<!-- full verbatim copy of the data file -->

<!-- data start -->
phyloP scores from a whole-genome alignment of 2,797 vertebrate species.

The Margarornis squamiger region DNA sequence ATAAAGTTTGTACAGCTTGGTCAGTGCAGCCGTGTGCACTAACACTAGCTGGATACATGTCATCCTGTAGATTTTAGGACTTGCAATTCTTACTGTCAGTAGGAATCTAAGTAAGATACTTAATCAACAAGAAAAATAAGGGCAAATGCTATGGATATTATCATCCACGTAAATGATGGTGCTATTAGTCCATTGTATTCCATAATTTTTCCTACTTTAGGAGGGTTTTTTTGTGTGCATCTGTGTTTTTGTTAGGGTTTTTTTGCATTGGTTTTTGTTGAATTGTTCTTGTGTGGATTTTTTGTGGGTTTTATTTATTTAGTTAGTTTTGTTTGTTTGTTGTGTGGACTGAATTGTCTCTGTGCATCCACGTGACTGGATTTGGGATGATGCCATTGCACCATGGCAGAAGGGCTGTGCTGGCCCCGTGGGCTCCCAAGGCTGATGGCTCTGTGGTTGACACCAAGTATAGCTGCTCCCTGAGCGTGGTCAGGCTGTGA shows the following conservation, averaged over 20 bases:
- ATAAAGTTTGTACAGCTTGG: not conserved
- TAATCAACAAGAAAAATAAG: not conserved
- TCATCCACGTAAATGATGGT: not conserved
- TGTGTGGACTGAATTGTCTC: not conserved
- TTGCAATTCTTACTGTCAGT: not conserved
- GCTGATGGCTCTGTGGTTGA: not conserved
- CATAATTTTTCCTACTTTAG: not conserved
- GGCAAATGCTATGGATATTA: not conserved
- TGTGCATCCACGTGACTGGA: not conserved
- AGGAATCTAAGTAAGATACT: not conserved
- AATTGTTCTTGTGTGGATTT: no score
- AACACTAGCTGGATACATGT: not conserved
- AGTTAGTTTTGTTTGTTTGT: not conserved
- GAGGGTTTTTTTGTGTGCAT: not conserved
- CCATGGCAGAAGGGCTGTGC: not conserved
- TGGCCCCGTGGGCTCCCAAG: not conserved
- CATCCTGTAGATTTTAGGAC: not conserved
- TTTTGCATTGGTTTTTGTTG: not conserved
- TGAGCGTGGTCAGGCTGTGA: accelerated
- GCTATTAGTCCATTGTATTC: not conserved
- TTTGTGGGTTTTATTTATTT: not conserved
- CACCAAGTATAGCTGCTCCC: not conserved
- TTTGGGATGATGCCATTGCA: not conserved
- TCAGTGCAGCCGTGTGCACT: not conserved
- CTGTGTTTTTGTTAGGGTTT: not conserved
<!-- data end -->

phyloP scores from a whole-genome alignment of 2,797 vertebrate species.

The Margarornis squamiger region DNA sequence ATAAAGTTTGTACAGCTTGGTCAGTGCAGCCGTGTGCACTAACACTAGCTGGATACATGTCATCCTGTAGATTTTAGGACTTGCAATTCTTACTGTCAGTAGGAATCTAAGTAAGATACTTAATCAACAAGAAAAATAAGGGCAAATGCTATGGATATTATCATCCACGTAAATGATGGTGCTATTAGTCCATTGTATTCCATAATTTTTCCTACTTTAGGAGGGTTTTTTTGTGTGCATCTGTGTTTTTGTTAGGGTTTTTTTGCATTGGTTTTTGTTGAATTGTTCTTGTGTGGATTTTTTGTGGGTTTTATTTATTTAGTTAGTTTTGTTTGTTTGTTGTGTGGACTGAATTGTCTCTGTGCATCCACGTGACTGGATTTGGGATGATGCCATTGCACCATGGCAGAAGGGCTGTGCTGGCCCCGTGGGCTCCCAAGGCTGATGGCTCTGTGGTTGACACCAAGTATAGCTGCTCCCTGAGCGTGGTCAGGCTGTGA shows the following conservation, averaged over 20 bases:
- ATAAAGTTTGTACAGCTTGG: not conserved
- TAATCAACAAGAAAAATAAG: not conserved
- TCATCCACGTAAATGATGGT: not conserved
- TGTGTGGACTGAATTGTCTC: not conserved
- TTGCAATTCTTACTGTCAGT: not conserved
- GCTGATGGCTCTGTGGTTGA: not conserved
- CATAATTTTTCCTACTTTAG: not conserved
- GGCAAATGCTATGGATATTA: not conserved
- TGTGCATCCACGTGACTGGA: not conserved
- AGGAATCTAAGTAAGATACT: not conserved
- AATTGTTCTTGTGTGGATTT: no score
- AACACTAGCTGGATACATGT: not conserved
- AGTTAGTTTTGTTTGTTTGT: not conserved
- GAGGGTTTTTTTGTGTGCAT: not conserved
- CCATGGCAGAAGGGCTGTGC: not conserved
- TGGCCCCGTGGGCTCCCAAG: not conserved
- CATCCTGTAGATTTTAGGAC: not conserved
- TTTTGCATTGGTTTTTGTTG: not conserved
- TGAGCGTGGTCAGGCTGTGA: accelerated
- GCTATTAGTCCATTGTATTC: not conserved
- TTTGTGGGTTTTATTTATTT: not conserved
- CACCAAGTATAGCTGCTCCC: not conserved
- TTTGGGATGATGCCATTGCA: not conserved
- TCAGTGCAGCCGTGTGCACT: not conserved
- CTGTGTTTTTGTTAGGGTTT: not conserved